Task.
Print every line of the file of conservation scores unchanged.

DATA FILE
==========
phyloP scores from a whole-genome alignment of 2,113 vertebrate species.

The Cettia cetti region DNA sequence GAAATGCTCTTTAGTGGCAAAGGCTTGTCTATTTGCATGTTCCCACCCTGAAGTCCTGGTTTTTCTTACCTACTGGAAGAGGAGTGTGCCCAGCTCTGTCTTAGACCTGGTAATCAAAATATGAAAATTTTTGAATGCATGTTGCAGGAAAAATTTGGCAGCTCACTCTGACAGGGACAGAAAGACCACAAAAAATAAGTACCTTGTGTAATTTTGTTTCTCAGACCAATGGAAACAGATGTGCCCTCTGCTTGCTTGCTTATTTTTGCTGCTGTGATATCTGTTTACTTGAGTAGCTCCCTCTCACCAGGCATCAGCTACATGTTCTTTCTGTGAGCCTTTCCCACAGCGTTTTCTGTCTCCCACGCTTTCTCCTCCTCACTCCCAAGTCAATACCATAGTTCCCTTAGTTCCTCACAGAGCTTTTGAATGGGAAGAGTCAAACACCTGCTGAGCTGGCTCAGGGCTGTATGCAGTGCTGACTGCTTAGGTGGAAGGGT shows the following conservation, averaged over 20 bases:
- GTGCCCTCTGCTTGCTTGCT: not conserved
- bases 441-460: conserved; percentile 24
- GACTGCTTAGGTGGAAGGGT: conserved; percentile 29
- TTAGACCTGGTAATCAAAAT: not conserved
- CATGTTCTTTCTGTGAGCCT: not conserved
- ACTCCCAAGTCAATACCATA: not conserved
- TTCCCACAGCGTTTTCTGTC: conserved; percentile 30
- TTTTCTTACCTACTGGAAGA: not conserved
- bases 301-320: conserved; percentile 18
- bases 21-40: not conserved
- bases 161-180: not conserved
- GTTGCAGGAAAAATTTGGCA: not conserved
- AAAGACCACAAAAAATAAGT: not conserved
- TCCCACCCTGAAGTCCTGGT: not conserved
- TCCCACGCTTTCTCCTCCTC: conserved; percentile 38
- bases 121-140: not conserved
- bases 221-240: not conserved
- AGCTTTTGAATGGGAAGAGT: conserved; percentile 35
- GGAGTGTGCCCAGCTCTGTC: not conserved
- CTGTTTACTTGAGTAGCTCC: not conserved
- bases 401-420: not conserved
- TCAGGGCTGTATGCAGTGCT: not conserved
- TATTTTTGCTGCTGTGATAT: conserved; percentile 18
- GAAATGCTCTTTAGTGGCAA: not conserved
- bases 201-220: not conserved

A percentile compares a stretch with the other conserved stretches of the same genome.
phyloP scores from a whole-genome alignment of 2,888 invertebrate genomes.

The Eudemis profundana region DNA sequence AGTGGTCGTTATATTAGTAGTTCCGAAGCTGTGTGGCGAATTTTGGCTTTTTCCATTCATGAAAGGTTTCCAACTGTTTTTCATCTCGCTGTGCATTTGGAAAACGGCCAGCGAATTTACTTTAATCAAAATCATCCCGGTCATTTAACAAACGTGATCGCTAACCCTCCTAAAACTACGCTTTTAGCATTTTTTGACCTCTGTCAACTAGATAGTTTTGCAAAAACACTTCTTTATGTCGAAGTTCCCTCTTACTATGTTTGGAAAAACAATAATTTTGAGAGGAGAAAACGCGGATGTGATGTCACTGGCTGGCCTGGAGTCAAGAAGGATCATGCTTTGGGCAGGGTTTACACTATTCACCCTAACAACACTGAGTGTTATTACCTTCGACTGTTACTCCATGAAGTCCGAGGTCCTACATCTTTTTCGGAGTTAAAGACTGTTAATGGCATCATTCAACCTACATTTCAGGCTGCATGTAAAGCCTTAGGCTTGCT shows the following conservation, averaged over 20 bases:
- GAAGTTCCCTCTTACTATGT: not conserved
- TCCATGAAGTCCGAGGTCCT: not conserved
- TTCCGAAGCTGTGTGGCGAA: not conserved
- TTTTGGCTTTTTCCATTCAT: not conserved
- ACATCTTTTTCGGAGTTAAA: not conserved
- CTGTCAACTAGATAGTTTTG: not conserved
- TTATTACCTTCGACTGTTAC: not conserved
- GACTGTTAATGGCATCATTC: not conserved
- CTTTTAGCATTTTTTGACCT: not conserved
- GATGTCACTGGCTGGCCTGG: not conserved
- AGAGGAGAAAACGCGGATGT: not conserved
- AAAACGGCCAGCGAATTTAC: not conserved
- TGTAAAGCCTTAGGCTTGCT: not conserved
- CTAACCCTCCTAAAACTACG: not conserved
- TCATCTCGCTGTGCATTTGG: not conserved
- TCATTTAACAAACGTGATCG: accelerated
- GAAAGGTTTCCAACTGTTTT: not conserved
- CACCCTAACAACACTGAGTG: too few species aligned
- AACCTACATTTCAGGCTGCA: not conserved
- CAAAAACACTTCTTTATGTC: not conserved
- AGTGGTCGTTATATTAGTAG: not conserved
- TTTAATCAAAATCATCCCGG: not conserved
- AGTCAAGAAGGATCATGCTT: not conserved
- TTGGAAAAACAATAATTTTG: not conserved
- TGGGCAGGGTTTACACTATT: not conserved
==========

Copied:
phyloP scores from a whole-genome alignment of 2,113 vertebrate species.

The Cettia cetti region DNA sequence GAAATGCTCTTTAGTGGCAAAGGCTTGTCTATTTGCATGTTCCCACCCTGAAGTCCTGGTTTTTCTTACCTACTGGAAGAGGAGTGTGCCCAGCTCTGTCTTAGACCTGGTAATCAAAATATGAAAATTTTTGAATGCATGTTGCAGGAAAAATTTGGCAGCTCACTCTGACAGGGACAGAAAGACCACAAAAAATAAGTACCTTGTGTAATTTTGTTTCTCAGACCAATGGAAACAGATGTGCCCTCTGCTTGCTTGCTTATTTTTGCTGCTGTGATATCTGTTTACTTGAGTAGCTCCCTCTCACCAGGCATCAGCTACATGTTCTTTCTGTGAGCCTTTCCCACAGCGTTTTCTGTCTCCCACGCTTTCTCCTCCTCACTCCCAAGTCAATACCATAGTTCCCTTAGTTCCTCACAGAGCTTTTGAATGGGAAGAGTCAAACACCTGCTGAGCTGGCTCAGGGCTGTATGCAGTGCTGACTGCTTAGGTGGAAGGGT shows the following conservation, averaged over 20 bases:
- GTGCCCTCTGCTTGCTTGCT: not conserved
- bases 441-460: conserved; percentile 24
- GACTGCTTAGGTGGAAGGGT: conserved; percentile 29
- TTAGACCTGGTAATCAAAAT: not conserved
- CATGTTCTTTCTGTGAGCCT: not conserved
- ACTCCCAAGTCAATACCATA: not conserved
- TTCCCACAGCGTTTTCTGTC: conserved; percentile 30
- TTTTCTTACCTACTGGAAGA: not conserved
- bases 301-320: conserved; percentile 18
- bases 21-40: not conserved
- bases 161-180: not conserved
- GTTGCAGGAAAAATTTGGCA: not conserved
- AAAGACCACAAAAAATAAGT: not conserved
- TCCCACCCTGAAGTCCTGGT: not conserved
- TCCCACGCTTTCTCCTCCTC: conserved; percentile 38
- bases 121-140: not conserved
- bases 221-240: not conserved
- AGCTTTTGAATGGGAAGAGT: conserved; percentile 35
- GGAGTGTGCCCAGCTCTGTC: not conserved
- CTGTTTACTTGAGTAGCTCC: not conserved
- bases 401-420: not conserved
- TCAGGGCTGTATGCAGTGCT: not conserved
- TATTTTTGCTGCTGTGATAT: conserved; percentile 18
- GAAATGCTCTTTAGTGGCAA: not conserved
- bases 201-220: not conserved

A percentile compares a stretch with the other conserved stretches of the same genome.
phyloP scores from a whole-genome alignment of 2,888 invertebrate genomes.

The Eudemis profundana region DNA sequence AGTGGTCGTTATATTAGTAGTTCCGAAGCTGTGTGGCGAATTTTGGCTTTTTCCATTCATGAAAGGTTTCCAACTGTTTTTCATCTCGCTGTGCATTTGGAAAACGGCCAGCGAATTTACTTTAATCAAAATCATCCCGGTCATTTAACAAACGTGATCGCTAACCCTCCTAAAACTACGCTTTTAGCATTTTTTGACCTCTGTCAACTAGATAGTTTTGCAAAAACACTTCTTTATGTCGAAGTTCCCTCTTACTATGTTTGGAAAAACAATAATTTTGAGAGGAGAAAACGCGGATGTGATGTCACTGGCTGGCCTGGAGTCAAGAAGGATCATGCTTTGGGCAGGGTTTACACTATTCACCCTAACAACACTGAGTGTTATTACCTTCGACTGTTACTCCATGAAGTCCGAGGTCCTACATCTTTTTCGGAGTTAAAGACTGTTAATGGCATCATTCAACCTACATTTCAGGCTGCATGTAAAGCCTTAGGCTTGCT shows the following conservation, averaged over 20 bases:
- GAAGTTCCCTCTTACTATGT: not conserved
- TCCATGAAGTCCGAGGTCCT: not conserved
- TTCCGAAGCTGTGTGGCGAA: not conserved
- TTTTGGCTTTTTCCATTCAT: not conserved
- ACATCTTTTTCGGAGTTAAA: not conserved
- CTGTCAACTAGATAGTTTTG: not conserved
- TTATTACCTTCGACTGTTAC: not conserved
- GACTGTTAATGGCATCATTC: not conserved
- CTTTTAGCATTTTTTGACCT: not conserved
- GATGTCACTGGCTGGCCTGG: not conserved
- AGAGGAGAAAACGCGGATGT: not conserved
- AAAACGGCCAGCGAATTTAC: not conserved
- TGTAAAGCCTTAGGCTTGCT: not conserved
- CTAACCCTCCTAAAACTACG: not conserved
- TCATCTCGCTGTGCATTTGG: not conserved
- TCATTTAACAAACGTGATCG: accelerated
- GAAAGGTTTCCAACTGTTTT: not conserved
- CACCCTAACAACACTGAGTG: too few species aligned
- AACCTACATTTCAGGCTGCA: not conserved
- CAAAAACACTTCTTTATGTC: not conserved
- AGTGGTCGTTATATTAGTAG: not conserved
- TTTAATCAAAATCATCCCGG: not conserved
- AGTCAAGAAGGATCATGCTT: not conserved
- TTGGAAAAACAATAATTTTG: not conserved
- TGGGCAGGGTTTACACTATT: not conserved